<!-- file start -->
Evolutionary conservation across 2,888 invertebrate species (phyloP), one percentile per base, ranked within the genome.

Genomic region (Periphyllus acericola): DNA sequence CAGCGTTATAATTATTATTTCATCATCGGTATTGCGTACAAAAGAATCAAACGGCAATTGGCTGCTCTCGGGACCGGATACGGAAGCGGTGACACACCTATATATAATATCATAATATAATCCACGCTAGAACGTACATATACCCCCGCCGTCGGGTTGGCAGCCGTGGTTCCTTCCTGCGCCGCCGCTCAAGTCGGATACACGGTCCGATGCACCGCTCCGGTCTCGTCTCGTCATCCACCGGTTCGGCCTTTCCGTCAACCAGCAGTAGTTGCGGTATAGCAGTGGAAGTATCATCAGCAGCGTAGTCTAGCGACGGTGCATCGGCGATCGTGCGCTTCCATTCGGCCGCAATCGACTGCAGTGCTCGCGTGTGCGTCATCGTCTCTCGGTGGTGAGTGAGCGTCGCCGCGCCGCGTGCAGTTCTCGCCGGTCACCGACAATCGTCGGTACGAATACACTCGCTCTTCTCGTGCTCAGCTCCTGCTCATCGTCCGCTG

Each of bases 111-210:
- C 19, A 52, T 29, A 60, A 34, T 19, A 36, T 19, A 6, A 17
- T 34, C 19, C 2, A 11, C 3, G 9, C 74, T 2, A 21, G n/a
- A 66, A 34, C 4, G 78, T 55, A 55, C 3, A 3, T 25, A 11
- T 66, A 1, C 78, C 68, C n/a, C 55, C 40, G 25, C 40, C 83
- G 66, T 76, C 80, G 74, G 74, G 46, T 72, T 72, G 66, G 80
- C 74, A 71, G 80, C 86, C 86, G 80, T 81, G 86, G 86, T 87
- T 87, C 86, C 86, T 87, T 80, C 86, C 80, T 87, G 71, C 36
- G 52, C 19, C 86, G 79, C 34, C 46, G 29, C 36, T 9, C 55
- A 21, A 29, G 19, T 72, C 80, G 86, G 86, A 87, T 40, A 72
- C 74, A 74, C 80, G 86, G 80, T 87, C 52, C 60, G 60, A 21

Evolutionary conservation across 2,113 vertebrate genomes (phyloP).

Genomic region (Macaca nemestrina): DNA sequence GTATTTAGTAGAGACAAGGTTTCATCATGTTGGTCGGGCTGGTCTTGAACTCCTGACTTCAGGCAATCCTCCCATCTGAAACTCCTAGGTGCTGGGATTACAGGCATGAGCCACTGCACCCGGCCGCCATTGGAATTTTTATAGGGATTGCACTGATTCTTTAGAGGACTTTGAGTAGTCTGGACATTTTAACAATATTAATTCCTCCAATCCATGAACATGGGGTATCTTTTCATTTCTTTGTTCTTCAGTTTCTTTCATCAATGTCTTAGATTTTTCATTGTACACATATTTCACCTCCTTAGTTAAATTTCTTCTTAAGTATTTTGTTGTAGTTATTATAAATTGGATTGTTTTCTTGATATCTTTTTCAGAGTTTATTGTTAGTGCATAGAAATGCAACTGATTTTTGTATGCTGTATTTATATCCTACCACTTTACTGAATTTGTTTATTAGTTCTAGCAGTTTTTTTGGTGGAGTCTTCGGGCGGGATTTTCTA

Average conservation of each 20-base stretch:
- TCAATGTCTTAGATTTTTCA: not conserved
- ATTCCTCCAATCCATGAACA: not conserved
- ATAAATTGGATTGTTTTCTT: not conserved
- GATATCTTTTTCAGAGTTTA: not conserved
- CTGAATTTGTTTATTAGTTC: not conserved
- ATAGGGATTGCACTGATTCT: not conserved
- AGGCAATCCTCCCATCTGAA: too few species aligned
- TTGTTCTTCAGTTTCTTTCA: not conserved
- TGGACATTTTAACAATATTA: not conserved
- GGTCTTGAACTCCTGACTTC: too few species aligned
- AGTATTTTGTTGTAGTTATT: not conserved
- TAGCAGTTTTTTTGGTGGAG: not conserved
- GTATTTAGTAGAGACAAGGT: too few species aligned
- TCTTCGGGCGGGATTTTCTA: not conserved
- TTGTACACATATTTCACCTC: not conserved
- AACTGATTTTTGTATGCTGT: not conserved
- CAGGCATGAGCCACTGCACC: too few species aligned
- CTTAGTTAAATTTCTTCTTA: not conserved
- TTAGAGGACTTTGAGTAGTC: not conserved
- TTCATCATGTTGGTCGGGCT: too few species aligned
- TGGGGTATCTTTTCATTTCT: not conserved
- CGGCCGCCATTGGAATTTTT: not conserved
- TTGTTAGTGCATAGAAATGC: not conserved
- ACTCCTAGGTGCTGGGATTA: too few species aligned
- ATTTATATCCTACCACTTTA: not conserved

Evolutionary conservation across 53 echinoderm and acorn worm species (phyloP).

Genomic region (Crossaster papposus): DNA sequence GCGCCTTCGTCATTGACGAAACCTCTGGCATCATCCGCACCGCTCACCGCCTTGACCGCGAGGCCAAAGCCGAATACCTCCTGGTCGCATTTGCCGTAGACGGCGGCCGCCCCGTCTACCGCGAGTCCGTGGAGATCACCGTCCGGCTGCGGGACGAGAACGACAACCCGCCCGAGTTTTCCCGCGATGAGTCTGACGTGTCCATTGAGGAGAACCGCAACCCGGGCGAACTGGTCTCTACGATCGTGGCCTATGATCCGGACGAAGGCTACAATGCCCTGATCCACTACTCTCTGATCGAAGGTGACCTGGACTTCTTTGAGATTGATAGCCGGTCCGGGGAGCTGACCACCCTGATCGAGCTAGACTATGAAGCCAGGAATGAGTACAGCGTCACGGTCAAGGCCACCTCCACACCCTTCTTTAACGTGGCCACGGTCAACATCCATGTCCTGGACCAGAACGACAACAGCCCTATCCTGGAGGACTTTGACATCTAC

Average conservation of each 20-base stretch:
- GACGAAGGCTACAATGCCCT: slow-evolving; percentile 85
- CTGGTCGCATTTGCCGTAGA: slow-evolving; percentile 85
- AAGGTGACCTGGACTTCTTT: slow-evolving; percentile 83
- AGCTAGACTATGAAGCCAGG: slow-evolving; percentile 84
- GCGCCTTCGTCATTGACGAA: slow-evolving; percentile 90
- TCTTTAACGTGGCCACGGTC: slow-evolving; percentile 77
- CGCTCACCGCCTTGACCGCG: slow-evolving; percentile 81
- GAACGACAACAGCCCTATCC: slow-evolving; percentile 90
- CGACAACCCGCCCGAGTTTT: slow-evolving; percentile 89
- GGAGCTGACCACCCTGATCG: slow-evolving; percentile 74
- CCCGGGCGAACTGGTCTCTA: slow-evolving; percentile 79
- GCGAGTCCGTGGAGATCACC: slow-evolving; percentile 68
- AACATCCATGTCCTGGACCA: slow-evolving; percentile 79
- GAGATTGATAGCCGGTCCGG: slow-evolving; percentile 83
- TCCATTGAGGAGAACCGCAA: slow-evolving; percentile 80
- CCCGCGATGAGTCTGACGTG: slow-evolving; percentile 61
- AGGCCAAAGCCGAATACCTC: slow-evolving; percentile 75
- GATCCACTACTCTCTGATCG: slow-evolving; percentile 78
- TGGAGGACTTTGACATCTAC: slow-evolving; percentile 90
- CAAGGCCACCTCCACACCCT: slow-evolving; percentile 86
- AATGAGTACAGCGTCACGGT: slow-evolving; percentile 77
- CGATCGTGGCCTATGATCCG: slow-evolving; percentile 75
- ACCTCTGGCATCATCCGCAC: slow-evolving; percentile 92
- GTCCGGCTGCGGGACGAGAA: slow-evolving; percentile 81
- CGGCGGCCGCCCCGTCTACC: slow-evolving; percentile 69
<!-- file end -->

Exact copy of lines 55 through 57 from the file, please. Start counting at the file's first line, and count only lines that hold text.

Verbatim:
- CCCGGGCGAACTGGTCTCTA: slow-evolving; percentile 79
- GCGAGTCCGTGGAGATCACC: slow-evolving; percentile 68
- AACATCCATGTCCTGGACCA: slow-evolving; percentile 79